Pearl of Wisdom

in his al-Luhuf on the authority of a narrator of traditions: 'Then Husayn (AS) called the enemy to a duel, and he kept on killing whoever stepped up to challenge him, until he had killed a large number of the enemy, upon which he said: 'Death is better than embarking on (a life of) indignity; And indignity is preferable over plunging into the Fire.' A reporter has said, 'By Allah, I have never seen a defeated one, whose children, household and companions have all been killed, as calm as him. The men [enemies] were fighting harshly with him and he too was harsh with them with his sword. He attacked an army of thirty thousand, scattered them in front of him as if they were scattered locusts. He then returned to his base, saying, 'There is no power or strength save in Allah, the most High, the Most Supreme.'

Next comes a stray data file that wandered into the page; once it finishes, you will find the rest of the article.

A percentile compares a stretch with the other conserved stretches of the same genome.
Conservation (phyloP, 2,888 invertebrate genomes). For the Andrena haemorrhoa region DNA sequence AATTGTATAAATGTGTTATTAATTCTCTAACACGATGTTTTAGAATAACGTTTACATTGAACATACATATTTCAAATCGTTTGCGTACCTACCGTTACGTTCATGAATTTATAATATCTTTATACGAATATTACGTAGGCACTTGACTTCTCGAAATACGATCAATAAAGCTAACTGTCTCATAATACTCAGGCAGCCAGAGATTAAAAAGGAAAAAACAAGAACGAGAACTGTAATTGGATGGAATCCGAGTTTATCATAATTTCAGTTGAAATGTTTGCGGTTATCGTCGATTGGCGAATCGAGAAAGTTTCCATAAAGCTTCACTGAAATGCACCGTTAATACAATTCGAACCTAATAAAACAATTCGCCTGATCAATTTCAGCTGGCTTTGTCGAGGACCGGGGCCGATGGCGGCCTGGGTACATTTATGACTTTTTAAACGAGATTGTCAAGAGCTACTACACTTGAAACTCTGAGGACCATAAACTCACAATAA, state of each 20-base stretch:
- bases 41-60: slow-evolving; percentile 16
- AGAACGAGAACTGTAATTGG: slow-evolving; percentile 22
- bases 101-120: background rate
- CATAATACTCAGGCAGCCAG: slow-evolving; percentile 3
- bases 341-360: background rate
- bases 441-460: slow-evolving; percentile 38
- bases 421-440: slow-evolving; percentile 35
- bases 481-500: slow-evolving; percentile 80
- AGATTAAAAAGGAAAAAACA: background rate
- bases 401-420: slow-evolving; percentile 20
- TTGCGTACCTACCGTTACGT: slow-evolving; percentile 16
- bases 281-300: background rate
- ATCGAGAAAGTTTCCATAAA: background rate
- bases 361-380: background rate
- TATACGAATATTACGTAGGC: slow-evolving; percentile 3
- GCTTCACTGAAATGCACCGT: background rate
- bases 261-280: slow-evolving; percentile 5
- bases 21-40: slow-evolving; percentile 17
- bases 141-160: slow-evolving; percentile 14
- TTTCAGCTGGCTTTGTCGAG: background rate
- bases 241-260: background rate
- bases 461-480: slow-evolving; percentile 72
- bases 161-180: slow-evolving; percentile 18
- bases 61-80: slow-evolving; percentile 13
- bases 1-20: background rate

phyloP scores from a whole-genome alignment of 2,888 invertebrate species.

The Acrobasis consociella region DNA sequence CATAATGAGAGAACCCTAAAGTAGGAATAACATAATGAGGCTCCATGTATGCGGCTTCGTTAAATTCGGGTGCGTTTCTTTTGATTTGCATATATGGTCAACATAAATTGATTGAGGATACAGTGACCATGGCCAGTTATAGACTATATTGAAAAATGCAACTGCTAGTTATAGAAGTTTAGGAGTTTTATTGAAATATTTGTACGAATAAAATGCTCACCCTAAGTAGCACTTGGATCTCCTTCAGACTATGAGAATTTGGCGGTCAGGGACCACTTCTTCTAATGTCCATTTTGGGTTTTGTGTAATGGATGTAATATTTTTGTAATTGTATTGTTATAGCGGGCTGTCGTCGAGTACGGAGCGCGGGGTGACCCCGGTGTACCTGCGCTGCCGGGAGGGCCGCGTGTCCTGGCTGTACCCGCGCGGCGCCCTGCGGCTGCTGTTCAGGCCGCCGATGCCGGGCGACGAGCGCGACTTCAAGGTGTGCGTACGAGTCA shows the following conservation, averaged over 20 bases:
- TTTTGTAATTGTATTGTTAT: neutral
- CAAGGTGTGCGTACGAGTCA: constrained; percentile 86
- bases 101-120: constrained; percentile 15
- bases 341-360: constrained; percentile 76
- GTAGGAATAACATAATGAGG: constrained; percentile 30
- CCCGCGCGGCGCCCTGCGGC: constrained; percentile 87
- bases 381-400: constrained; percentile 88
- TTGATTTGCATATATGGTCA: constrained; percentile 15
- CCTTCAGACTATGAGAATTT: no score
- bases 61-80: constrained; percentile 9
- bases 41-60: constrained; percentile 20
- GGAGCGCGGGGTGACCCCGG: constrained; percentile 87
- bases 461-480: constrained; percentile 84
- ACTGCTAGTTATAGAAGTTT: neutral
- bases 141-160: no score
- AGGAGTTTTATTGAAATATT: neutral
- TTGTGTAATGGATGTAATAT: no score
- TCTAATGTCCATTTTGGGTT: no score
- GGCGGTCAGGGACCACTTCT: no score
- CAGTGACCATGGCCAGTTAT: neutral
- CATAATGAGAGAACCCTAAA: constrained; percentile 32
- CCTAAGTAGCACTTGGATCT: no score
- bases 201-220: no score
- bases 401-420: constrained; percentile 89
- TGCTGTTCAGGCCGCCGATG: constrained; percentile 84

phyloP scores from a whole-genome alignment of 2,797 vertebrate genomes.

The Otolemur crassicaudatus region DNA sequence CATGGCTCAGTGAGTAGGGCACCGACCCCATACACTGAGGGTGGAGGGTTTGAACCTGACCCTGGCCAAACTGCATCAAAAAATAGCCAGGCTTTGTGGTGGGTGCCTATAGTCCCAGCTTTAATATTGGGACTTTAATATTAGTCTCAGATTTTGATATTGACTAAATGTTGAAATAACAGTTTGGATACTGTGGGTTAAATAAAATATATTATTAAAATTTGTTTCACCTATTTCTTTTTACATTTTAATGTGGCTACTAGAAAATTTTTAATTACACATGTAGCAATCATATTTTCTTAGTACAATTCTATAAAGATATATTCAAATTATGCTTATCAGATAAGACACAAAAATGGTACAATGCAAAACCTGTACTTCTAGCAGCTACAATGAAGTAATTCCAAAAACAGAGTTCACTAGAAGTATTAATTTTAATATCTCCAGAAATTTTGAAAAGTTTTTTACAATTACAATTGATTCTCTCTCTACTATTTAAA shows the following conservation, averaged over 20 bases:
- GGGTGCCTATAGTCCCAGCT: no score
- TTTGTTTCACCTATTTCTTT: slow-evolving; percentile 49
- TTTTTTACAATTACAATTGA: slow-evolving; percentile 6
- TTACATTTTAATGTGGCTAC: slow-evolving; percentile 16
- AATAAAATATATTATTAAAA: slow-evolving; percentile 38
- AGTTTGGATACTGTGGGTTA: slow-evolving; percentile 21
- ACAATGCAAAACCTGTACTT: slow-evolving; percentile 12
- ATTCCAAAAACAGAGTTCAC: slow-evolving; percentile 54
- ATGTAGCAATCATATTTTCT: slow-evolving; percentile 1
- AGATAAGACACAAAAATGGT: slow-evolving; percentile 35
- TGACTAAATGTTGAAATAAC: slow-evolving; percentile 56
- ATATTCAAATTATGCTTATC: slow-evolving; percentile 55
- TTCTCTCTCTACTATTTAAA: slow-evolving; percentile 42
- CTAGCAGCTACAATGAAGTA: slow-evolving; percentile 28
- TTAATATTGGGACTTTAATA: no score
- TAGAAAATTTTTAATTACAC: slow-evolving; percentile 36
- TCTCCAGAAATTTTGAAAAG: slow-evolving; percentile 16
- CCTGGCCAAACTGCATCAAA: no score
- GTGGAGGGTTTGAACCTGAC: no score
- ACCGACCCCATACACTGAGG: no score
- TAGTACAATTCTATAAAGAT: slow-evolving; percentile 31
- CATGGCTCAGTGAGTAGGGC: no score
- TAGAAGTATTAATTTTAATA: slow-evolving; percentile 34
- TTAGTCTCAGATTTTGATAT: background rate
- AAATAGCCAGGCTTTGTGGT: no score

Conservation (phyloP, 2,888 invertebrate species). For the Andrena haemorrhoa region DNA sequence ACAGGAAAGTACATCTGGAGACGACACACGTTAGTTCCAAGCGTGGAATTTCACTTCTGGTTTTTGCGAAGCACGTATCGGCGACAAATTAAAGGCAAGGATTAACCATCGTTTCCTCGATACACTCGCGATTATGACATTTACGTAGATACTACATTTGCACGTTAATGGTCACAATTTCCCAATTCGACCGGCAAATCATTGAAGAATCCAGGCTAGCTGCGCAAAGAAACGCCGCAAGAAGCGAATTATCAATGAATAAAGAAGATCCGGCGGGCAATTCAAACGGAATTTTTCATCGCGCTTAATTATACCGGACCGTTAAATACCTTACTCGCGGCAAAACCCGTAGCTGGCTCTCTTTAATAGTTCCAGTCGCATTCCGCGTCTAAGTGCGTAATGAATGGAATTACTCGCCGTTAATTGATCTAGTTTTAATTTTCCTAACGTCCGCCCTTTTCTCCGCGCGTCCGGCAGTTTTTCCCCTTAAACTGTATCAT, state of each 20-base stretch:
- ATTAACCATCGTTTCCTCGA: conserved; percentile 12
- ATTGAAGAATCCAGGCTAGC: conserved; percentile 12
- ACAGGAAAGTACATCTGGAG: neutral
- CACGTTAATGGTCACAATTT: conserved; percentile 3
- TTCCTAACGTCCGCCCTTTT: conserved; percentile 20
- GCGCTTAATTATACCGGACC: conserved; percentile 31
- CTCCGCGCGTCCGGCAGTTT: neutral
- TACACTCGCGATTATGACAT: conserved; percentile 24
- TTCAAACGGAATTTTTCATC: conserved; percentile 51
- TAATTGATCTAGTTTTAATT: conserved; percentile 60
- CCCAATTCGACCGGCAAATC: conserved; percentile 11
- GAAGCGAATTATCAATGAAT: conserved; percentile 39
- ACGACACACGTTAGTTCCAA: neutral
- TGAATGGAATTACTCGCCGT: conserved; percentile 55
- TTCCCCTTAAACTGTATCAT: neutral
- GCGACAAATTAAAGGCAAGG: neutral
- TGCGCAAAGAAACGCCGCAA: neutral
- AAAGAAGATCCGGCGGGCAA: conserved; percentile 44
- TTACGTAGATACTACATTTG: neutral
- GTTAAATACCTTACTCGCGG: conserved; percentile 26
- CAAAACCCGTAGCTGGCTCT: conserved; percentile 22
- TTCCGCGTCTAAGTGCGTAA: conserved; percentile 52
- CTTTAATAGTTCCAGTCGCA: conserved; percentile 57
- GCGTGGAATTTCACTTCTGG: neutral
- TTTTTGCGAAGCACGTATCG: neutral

al-Sayyid Ibn al-Tawas
al-Luhuf, p. 170

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The man of intellect submits to what is true and is just in his speech; he shrinks from what is false but opposes it in his speech. He leaves this world behind, but does not leave his faith.

The proof of the man of intellect lies in two things: truthful words and correct actions. The man of intellect does not say something which the intellect rejects, neither does he expose himself to suspicion, nor abandon the help of those who have been tested. Knowledge guides him in his actions; gnosis is his certainty in the paths he treads, and forbearance is his companion at all times. Passion, however, is the enemy of the intellect, the opponent of truth and the companion of falsehood. The strength of passion comes from worldly appetites, and its initial manifestation is caused by doing what is forbidden, neglecting obligations, making light of the sunnah and engrossing oneself in amusements.

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